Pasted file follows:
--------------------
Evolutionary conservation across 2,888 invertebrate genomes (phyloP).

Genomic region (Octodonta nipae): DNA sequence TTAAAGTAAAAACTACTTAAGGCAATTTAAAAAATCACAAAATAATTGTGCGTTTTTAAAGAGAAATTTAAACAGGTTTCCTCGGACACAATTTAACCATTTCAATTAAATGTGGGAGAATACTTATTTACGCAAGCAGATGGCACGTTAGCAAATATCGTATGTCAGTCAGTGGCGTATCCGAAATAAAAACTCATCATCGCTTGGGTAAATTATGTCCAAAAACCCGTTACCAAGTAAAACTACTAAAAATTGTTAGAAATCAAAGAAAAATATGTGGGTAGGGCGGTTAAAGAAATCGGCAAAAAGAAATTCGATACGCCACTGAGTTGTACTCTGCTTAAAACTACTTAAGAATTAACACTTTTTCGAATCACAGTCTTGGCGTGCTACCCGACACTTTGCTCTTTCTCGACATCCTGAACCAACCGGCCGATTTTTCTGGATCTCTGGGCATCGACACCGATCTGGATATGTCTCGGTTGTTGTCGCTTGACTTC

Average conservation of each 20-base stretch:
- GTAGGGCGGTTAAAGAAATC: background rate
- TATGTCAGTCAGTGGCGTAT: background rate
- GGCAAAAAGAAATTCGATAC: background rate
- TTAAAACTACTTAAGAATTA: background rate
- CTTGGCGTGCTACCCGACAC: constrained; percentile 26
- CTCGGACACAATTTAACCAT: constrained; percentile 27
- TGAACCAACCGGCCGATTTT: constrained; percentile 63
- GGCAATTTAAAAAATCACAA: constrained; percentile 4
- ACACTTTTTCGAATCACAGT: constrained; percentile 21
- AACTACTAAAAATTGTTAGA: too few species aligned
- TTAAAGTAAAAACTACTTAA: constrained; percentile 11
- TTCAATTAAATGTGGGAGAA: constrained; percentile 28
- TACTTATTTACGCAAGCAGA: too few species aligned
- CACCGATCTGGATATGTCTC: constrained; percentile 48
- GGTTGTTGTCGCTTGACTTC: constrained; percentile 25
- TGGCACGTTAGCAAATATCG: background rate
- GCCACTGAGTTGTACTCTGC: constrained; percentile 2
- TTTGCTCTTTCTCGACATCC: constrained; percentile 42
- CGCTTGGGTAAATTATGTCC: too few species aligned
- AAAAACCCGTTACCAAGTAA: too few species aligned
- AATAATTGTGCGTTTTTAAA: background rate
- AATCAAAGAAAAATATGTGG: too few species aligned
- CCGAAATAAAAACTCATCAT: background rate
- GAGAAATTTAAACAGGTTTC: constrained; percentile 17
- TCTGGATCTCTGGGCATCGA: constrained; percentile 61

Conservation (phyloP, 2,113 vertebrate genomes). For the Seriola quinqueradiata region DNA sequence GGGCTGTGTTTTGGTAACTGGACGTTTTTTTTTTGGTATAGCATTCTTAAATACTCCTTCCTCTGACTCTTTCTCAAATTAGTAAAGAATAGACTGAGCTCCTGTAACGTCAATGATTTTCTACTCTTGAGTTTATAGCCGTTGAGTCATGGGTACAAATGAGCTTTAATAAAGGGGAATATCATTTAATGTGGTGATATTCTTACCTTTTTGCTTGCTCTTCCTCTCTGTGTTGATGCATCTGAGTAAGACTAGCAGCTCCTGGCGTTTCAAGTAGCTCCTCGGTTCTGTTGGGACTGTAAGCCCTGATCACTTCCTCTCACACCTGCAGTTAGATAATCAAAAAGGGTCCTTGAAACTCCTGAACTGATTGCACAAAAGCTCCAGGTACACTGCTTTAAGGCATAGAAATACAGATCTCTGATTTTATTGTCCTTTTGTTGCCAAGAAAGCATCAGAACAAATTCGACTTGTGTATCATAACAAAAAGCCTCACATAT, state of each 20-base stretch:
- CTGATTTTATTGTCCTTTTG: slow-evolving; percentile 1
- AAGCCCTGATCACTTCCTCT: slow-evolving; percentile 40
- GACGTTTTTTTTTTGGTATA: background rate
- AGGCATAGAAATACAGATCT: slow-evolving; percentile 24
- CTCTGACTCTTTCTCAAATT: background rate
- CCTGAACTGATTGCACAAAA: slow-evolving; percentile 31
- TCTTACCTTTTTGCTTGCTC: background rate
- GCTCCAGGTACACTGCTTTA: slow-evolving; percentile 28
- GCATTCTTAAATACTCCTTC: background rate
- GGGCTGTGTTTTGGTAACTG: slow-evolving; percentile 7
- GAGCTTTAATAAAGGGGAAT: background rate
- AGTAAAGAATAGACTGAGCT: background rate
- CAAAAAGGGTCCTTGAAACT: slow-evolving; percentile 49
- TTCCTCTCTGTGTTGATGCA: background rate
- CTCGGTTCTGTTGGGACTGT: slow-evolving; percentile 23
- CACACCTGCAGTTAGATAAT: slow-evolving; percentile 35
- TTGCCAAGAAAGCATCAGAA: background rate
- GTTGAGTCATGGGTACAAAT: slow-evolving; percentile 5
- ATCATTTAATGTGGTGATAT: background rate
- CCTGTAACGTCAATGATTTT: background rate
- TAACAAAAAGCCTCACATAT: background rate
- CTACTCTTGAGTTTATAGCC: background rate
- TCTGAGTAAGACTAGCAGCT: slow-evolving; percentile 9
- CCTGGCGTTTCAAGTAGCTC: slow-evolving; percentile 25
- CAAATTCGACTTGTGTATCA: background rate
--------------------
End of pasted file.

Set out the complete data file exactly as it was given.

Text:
Evolutionary conservation across 2,888 invertebrate genomes (phyloP).

Genomic region (Octodonta nipae): DNA sequence TTAAAGTAAAAACTACTTAAGGCAATTTAAAAAATCACAAAATAATTGTGCGTTTTTAAAGAGAAATTTAAACAGGTTTCCTCGGACACAATTTAACCATTTCAATTAAATGTGGGAGAATACTTATTTACGCAAGCAGATGGCACGTTAGCAAATATCGTATGTCAGTCAGTGGCGTATCCGAAATAAAAACTCATCATCGCTTGGGTAAATTATGTCCAAAAACCCGTTACCAAGTAAAACTACTAAAAATTGTTAGAAATCAAAGAAAAATATGTGGGTAGGGCGGTTAAAGAAATCGGCAAAAAGAAATTCGATACGCCACTGAGTTGTACTCTGCTTAAAACTACTTAAGAATTAACACTTTTTCGAATCACAGTCTTGGCGTGCTACCCGACACTTTGCTCTTTCTCGACATCCTGAACCAACCGGCCGATTTTTCTGGATCTCTGGGCATCGACACCGATCTGGATATGTCTCGGTTGTTGTCGCTTGACTTC

Average conservation of each 20-base stretch:
- GTAGGGCGGTTAAAGAAATC: background rate
- TATGTCAGTCAGTGGCGTAT: background rate
- GGCAAAAAGAAATTCGATAC: background rate
- TTAAAACTACTTAAGAATTA: background rate
- CTTGGCGTGCTACCCGACAC: constrained; percentile 26
- CTCGGACACAATTTAACCAT: constrained; percentile 27
- TGAACCAACCGGCCGATTTT: constrained; percentile 63
- GGCAATTTAAAAAATCACAA: constrained; percentile 4
- ACACTTTTTCGAATCACAGT: constrained; percentile 21
- AACTACTAAAAATTGTTAGA: too few species aligned
- TTAAAGTAAAAACTACTTAA: constrained; percentile 11
- TTCAATTAAATGTGGGAGAA: constrained; percentile 28
- TACTTATTTACGCAAGCAGA: too few species aligned
- CACCGATCTGGATATGTCTC: constrained; percentile 48
- GGTTGTTGTCGCTTGACTTC: constrained; percentile 25
- TGGCACGTTAGCAAATATCG: background rate
- GCCACTGAGTTGTACTCTGC: constrained; percentile 2
- TTTGCTCTTTCTCGACATCC: constrained; percentile 42
- CGCTTGGGTAAATTATGTCC: too few species aligned
- AAAAACCCGTTACCAAGTAA: too few species aligned
- AATAATTGTGCGTTTTTAAA: background rate
- AATCAAAGAAAAATATGTGG: too few species aligned
- CCGAAATAAAAACTCATCAT: background rate
- GAGAAATTTAAACAGGTTTC: constrained; percentile 17
- TCTGGATCTCTGGGCATCGA: constrained; percentile 61

Conservation (phyloP, 2,113 vertebrate genomes). For the Seriola quinqueradiata region DNA sequence GGGCTGTGTTTTGGTAACTGGACGTTTTTTTTTTGGTATAGCATTCTTAAATACTCCTTCCTCTGACTCTTTCTCAAATTAGTAAAGAATAGACTGAGCTCCTGTAACGTCAATGATTTTCTACTCTTGAGTTTATAGCCGTTGAGTCATGGGTACAAATGAGCTTTAATAAAGGGGAATATCATTTAATGTGGTGATATTCTTACCTTTTTGCTTGCTCTTCCTCTCTGTGTTGATGCATCTGAGTAAGACTAGCAGCTCCTGGCGTTTCAAGTAGCTCCTCGGTTCTGTTGGGACTGTAAGCCCTGATCACTTCCTCTCACACCTGCAGTTAGATAATCAAAAAGGGTCCTTGAAACTCCTGAACTGATTGCACAAAAGCTCCAGGTACACTGCTTTAAGGCATAGAAATACAGATCTCTGATTTTATTGTCCTTTTGTTGCCAAGAAAGCATCAGAACAAATTCGACTTGTGTATCATAACAAAAAGCCTCACATAT, state of each 20-base stretch:
- CTGATTTTATTGTCCTTTTG: slow-evolving; percentile 1
- AAGCCCTGATCACTTCCTCT: slow-evolving; percentile 40
- GACGTTTTTTTTTTGGTATA: background rate
- AGGCATAGAAATACAGATCT: slow-evolving; percentile 24
- CTCTGACTCTTTCTCAAATT: background rate
- CCTGAACTGATTGCACAAAA: slow-evolving; percentile 31
- TCTTACCTTTTTGCTTGCTC: background rate
- GCTCCAGGTACACTGCTTTA: slow-evolving; percentile 28
- GCATTCTTAAATACTCCTTC: background rate
- GGGCTGTGTTTTGGTAACTG: slow-evolving; percentile 7
- GAGCTTTAATAAAGGGGAAT: background rate
- AGTAAAGAATAGACTGAGCT: background rate
- CAAAAAGGGTCCTTGAAACT: slow-evolving; percentile 49
- TTCCTCTCTGTGTTGATGCA: background rate
- CTCGGTTCTGTTGGGACTGT: slow-evolving; percentile 23
- CACACCTGCAGTTAGATAAT: slow-evolving; percentile 35
- TTGCCAAGAAAGCATCAGAA: background rate
- GTTGAGTCATGGGTACAAAT: slow-evolving; percentile 5
- ATCATTTAATGTGGTGATAT: background rate
- CCTGTAACGTCAATGATTTT: background rate
- TAACAAAAAGCCTCACATAT: background rate
- CTACTCTTGAGTTTATAGCC: background rate
- TCTGAGTAAGACTAGCAGCT: slow-evolving; percentile 9
- CCTGGCGTTTCAAGTAGCTC: slow-evolving; percentile 25
- CAAATTCGACTTGTGTATCA: background rate